With Betty clean and serviced, we shifted our focus from the necessary to the nice to have. Some of our kit, like our refrigerator, was broken or worn out. More of it, we’ve learned during the past 14 months, was unnecessary and, in fact, undesirable as it took precious room in our truck. With a long road still ahead, we decided to undertake a remodeling project. Our first task – service our worn and broken kit. This included our refrigerator, split charge electrical system, winch cable, 12V outlets, and second fuel tank. In South Africa this proved to be easy as there’s a plethora of 4x4 shops around Cape Town. We chose 4x4 Megaworld. Truly one stop shopping for this sort of thing, Dennis, the shop manager, sorted everything out for us in one day. They replaced the power supply on our Engel fridge under warranty, rebuilt our split charge system and installed a larger 105amp hr battery, replaced our 12V outlets with stronger Hella outlets, replaced our worn out winch cable with a safer plasma cable, installed a new in-line fuel filter on our second fuel tank. Dennis also quickly installed a much better rear tow point and helped me to replace our broken compressor hose with a much more durable rubber hose.

The second task was more time consuming – to purge Betty of all the unnecessary kit, downsize some of the bulkier items, and re-engineer our packing system. A dream we’ve had since we first entered Morocco, we’d been sketching plans for months and with Fanus’ help we achieved impressive results. We started by giving away a pile of kit and throwing away another pile including such items as our bulky and unreliable Brown Church water purifier, our table, Eeze-Awn shower skirt, as well as a variety of other items. Next we came up with space-saving ideas for some of the bulkier items. Examples include replacing our large laundry bucket with the dry bag we use to protect our camera equipment on kayak trips, and (thanks to Fanus) our 20ltr water jerry cans, with wonderfully compact and durable German military water bags (which take up almost no room!). By the time we were finished removing and downsizing kit, we’d freed up so much room that we had room for another passenger and their luggage and, other than the spare tire, our roof rack was empty.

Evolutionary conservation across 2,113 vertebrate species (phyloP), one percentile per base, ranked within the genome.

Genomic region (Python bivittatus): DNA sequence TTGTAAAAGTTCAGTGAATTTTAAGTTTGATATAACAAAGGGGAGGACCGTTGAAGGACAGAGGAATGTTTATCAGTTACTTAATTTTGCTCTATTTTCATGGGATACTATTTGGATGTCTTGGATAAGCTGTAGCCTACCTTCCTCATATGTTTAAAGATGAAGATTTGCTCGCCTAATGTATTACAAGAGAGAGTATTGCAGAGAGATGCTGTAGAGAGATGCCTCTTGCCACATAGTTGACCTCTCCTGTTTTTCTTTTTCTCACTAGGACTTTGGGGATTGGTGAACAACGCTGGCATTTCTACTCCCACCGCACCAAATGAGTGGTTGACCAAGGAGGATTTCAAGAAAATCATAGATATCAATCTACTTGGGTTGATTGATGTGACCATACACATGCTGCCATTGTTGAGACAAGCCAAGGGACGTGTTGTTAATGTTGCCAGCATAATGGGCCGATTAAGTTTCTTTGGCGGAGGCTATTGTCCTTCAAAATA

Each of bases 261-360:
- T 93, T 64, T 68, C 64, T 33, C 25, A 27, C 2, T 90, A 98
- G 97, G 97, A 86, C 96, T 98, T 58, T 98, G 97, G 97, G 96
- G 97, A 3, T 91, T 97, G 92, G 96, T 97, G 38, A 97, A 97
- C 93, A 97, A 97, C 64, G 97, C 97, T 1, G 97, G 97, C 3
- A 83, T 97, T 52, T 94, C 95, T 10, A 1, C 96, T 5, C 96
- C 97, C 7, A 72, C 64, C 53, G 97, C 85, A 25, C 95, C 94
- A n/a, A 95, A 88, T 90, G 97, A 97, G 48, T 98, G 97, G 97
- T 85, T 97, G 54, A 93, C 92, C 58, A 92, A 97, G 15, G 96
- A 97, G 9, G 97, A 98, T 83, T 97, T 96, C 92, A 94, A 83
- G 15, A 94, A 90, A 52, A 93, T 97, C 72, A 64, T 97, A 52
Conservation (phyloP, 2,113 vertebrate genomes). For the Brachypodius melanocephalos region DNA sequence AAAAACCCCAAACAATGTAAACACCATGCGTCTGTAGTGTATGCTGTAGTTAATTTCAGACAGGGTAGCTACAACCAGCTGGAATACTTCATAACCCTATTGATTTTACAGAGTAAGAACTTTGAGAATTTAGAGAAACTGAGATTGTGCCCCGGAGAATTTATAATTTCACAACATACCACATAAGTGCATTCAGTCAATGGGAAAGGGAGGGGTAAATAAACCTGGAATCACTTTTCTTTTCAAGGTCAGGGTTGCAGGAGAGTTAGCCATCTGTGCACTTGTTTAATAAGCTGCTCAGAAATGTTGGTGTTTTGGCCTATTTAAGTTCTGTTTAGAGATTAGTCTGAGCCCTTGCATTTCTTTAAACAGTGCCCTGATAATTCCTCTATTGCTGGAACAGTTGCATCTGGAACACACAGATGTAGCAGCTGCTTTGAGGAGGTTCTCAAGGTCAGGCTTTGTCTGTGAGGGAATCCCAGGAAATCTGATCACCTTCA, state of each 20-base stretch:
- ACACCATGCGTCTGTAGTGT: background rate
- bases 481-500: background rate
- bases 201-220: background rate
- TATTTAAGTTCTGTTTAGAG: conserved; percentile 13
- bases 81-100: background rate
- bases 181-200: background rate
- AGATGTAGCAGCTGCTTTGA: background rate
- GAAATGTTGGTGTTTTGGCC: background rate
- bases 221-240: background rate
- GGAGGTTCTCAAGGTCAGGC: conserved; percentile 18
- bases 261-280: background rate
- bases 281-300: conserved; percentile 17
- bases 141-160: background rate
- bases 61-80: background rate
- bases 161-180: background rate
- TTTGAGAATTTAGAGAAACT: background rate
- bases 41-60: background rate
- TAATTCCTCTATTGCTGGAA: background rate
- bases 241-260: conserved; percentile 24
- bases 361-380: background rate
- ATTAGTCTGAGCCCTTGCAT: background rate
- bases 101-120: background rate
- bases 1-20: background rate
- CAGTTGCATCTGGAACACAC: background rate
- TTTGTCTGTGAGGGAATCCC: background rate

This gave us loads of options for re-engineering our packing system. Again Fanus was immensely helpful by building us a very strong shelf in the cargo area. A very simple idea, the shelf provides perfect storage space for our backpacks, dive gear, tent, chairs, and everything else that didn’t have a home. Our Pelican Cases fit perfectly under the shelf so that everything is neat and organized. Best of all, nothing is without a home.

The result of all this was a significantly more comfortable and organized truck with room to spare. And then Fanus put another idea in my head. A wonderful idea that was now very feasible. He suggested that maybe we change out our leak prone, slow to stow away, noisy in wind, Eeze-Awn tent, which we have never liked, with the latest model Hannibal Tent. A more aerodynamic, leak proof, wind proof (no noise), incredibly easy to put up and down marvel. Fanus had been using one for a year and loved it. And after testing it out, we fell in love with it too. Built with gas shocks, all one has to do to open it is pop two latches on the back and it erects itself in about 2 seconds. And to put it down... Just pull a handle and flip the two latches. Voila! The only downside, it takes up most of our roof rack. But then again, by removing the tire from the roof it also saves loads of weight on the roof and more evenly distributes the tent weight across the entire roof rather than just on the back, improving off-road performance.

Fanus, who’s friends with Hannibal’s owners, made the introductions and Jacques took care of everything else, building us a custom model. After all of the remodeling and downsizing, we had so much extra room that all we had to do to accommodate the new tent was pull out our third seat and relocate our second spare where the seat used to be. Doing this actually created even more room in the back and believe it or not the tire actually serves as a pretty good seat.

Thanks to Fanus, Johann, and Jacques, Betty’s makeover was excellent and by the time we were finished, she was far better equipped than when we left England.

 
 
 
 
 
 
 
  Resupply, Indulge, Explore...
(Jim Writes) In between all the knee and truck repairs, we were running around taking care of all the other administrative stuff that builds up after 15 months away from home. Things like renewing health insurance and filing taxes. We also spent plenty of time shopping for replacements for our stolen and worn out kit. Things like our video camera and GPS. Not fun given the cost of such things in South Africa (a Garmin GPS for example runs about twice as much as in the U.S.).